Inside Lines: New concern for Fifa ahead of World Cup 2022 after anti-Zionist row in Qatar


Alan Hubbard
Sunday 26 January 2014 01:01 GMT
The prime minister has already made Karren Brady his small-business czar and the latest word from Westminster is that she will also be given a peerage
The prime minister has already made Karren Brady his small-business czar and the latest word from Westminster is that she will also be given a peerage

With the current cloud of anti-Semitic allegations hovering over football, Fifa must be praying that Israel do not qualify for the 2022 World Cup in Qatar. For hard on the heels of the disturbing concerns over excessive heat, homophobia and mass deaths of migrant construction workers comes an incident at the recent Swimming World Cup in the capital Doha when the Qatari hosts refused to display the name “Israel” during TV broadcasts and removed Israeli flags from outside the venue.

The International Swimming Association (Fina) have issued strong warnings both to Qatar and Dubai, where Israeli athletes suffered similar discrimination. Shouldn’t Fifa be doing the same? Especially as only last week the United Arab Emirates refused permission for Israel-born defender Dan Mori to enter the country with his Dutch club Vitesse Arnhem for friendly matches in Abu Dhabi because they do not recognise Israel as a state.

Brady to lord it?

West Ham may be on the way down at the moment but there is only one way their feisty chief executive Karren Brady is heading – and that’s up. Politically speaking. The prime minister has already made her his small-business czar and the latest word from Westminster is that she will also be given a peerage. So we look forward to Baroness Brady of Upton Park taking her place as football’s first lady on the opposite bench to Lord Sugar, late of White Hart Lane, with whom, of course, she has served a most useful Apprenticeship.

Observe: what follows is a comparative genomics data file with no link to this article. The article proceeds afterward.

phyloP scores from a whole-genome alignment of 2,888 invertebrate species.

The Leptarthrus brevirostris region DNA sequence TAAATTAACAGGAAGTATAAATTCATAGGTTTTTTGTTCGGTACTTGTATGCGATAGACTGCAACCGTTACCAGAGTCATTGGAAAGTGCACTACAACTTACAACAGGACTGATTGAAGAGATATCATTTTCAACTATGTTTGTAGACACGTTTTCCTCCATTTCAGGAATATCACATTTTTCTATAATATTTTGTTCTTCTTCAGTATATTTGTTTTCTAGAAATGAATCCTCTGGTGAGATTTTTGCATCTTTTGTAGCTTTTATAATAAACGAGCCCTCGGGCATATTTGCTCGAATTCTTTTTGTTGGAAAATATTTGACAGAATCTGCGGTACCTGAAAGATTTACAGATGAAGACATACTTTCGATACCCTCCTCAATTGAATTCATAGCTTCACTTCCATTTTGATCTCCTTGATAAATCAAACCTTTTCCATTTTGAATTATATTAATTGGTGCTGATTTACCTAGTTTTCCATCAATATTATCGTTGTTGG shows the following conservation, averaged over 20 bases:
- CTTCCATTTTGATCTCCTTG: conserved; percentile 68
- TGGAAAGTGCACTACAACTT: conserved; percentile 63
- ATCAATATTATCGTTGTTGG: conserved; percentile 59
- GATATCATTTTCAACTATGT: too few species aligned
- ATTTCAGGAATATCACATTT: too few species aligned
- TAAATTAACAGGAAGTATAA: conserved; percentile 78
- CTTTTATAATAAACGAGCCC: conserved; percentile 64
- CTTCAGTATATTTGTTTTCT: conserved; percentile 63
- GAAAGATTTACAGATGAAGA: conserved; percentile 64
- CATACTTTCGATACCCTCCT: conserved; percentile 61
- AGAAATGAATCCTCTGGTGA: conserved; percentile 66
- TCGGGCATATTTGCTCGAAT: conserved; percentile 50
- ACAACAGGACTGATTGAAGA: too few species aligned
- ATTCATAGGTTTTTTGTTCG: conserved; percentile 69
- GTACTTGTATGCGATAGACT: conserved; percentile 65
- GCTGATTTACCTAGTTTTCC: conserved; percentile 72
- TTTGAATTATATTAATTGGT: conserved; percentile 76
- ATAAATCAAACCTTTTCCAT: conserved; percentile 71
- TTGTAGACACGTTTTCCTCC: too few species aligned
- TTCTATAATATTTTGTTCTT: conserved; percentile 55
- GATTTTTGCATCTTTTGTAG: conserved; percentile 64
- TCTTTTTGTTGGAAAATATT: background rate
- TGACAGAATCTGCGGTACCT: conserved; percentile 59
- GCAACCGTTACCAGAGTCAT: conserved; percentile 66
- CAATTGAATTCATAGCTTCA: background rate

Eagle still airborne

Still treated as a pariah by the unamused British Olympic Association and ignored by the BBC as a pundit for the Winter Olympics, Eddie Edwards nevertheless manages to land on his feet. Twenty six years after The Eagle soared – if somewhat gingerly – in Calgary, the bloke they dismissed as a bespectacled buffoon with bottle continues to earn a decent crust on the back of his low-flying feat. After donning budgie-smugglers to win ITV’s Splash, he is on the box again tonight in yet another “celeb” sports reality show, teaching a dozen or so notables, from comics to cricketers, how to become winter-sports wonders.

With fellow former Olympians Amy Williams and Graham Bell he has been in Austria coaching the likes of Sir Steve Regrave, Darren Gough, Anthea Turner, Marcus Brigstock and a Pussycat Doll in how to survive the perils of the downhill, ski jumping, speed skating and the skeleton. The show, compered by Barry Davies, goes out live every night for the next week. Five-times Olympic rowing medalist Redgrave should be a snow shoo-in to win. He is an accomplished skier and qualified instructor, albeit for dry slopes.

But he tells us: “When it comes to ski jumping and the skeleton I’m well out of my comfort zone. They’re terrifying.” As for Edwards, now 50, the Eagle dares to hope that he can qualify for the 2018 Games. “I’m lighter and fitter than in Calgary and I reckon I could jump further. So I’ll be looking for a sponsor.” Might Ryanair be interested, as they also often land some distance from their destination?

Tweet and sour

Andy Hunt , whose cheer-leading social media utterings were parodied as Randy Shunt during the 2012 Olympics, left his post as chief executive of the BOA a year ago; a fact he seemed to have overlooked. For he has been forced to close his Twitter account following the threat of legal action after apparently continuing to use his former association under the Twitter sign @AndyHunt_Team GB.

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